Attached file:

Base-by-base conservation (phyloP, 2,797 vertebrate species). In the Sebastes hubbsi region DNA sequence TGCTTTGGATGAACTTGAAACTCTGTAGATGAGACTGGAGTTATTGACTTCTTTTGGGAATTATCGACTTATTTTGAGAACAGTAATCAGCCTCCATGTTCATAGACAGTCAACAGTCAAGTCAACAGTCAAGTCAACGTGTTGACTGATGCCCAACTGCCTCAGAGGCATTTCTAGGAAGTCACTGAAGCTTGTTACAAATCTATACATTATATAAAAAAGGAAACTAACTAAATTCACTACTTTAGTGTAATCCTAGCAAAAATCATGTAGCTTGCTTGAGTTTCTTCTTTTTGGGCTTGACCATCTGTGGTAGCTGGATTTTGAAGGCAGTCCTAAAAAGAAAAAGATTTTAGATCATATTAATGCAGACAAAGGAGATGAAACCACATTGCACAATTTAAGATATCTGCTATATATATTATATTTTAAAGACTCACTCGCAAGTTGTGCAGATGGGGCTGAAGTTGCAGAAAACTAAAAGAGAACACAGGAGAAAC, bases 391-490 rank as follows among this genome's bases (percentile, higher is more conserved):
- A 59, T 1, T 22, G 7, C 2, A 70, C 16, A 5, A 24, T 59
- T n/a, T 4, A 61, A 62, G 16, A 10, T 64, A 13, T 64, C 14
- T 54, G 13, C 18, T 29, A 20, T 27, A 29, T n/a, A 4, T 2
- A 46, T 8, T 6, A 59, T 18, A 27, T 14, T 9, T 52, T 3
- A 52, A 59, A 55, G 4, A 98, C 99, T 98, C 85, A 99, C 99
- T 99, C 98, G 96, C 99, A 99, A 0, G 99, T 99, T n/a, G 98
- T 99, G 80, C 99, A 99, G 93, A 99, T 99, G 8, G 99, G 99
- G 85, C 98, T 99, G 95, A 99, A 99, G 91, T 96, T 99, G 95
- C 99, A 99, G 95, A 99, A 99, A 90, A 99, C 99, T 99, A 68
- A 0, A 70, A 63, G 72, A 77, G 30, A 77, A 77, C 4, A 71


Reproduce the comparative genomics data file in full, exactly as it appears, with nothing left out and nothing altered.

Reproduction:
Base-by-base conservation (phyloP, 2,797 vertebrate species). In the Sebastes hubbsi region DNA sequence TGCTTTGGATGAACTTGAAACTCTGTAGATGAGACTGGAGTTATTGACTTCTTTTGGGAATTATCGACTTATTTTGAGAACAGTAATCAGCCTCCATGTTCATAGACAGTCAACAGTCAAGTCAACAGTCAAGTCAACGTGTTGACTGATGCCCAACTGCCTCAGAGGCATTTCTAGGAAGTCACTGAAGCTTGTTACAAATCTATACATTATATAAAAAAGGAAACTAACTAAATTCACTACTTTAGTGTAATCCTAGCAAAAATCATGTAGCTTGCTTGAGTTTCTTCTTTTTGGGCTTGACCATCTGTGGTAGCTGGATTTTGAAGGCAGTCCTAAAAAGAAAAAGATTTTAGATCATATTAATGCAGACAAAGGAGATGAAACCACATTGCACAATTTAAGATATCTGCTATATATATTATATTTTAAAGACTCACTCGCAAGTTGTGCAGATGGGGCTGAAGTTGCAGAAAACTAAAAGAGAACACAGGAGAAAC, bases 391-490 rank as follows among this genome's bases (percentile, higher is more conserved):
- A 59, T 1, T 22, G 7, C 2, A 70, C 16, A 5, A 24, T 59
- T n/a, T 4, A 61, A 62, G 16, A 10, T 64, A 13, T 64, C 14
- T 54, G 13, C 18, T 29, A 20, T 27, A 29, T n/a, A 4, T 2
- A 46, T 8, T 6, A 59, T 18, A 27, T 14, T 9, T 52, T 3
- A 52, A 59, A 55, G 4, A 98, C 99, T 98, C 85, A 99, C 99
- T 99, C 98, G 96, C 99, A 99, A 0, G 99, T 99, T n/a, G 98
- T 99, G 80, C 99, A 99, G 93, A 99, T 99, G 8, G 99, G 99
- G 85, C 98, T 99, G 95, A 99, A 99, G 91, T 96, T 99, G 95
- C 99, A 99, G 95, A 99, A 99, A 90, A 99, C 99, T 99, A 68
- A 0, A 70, A 63, G 72, A 77, G 30, A 77, A 77, C 4, A 71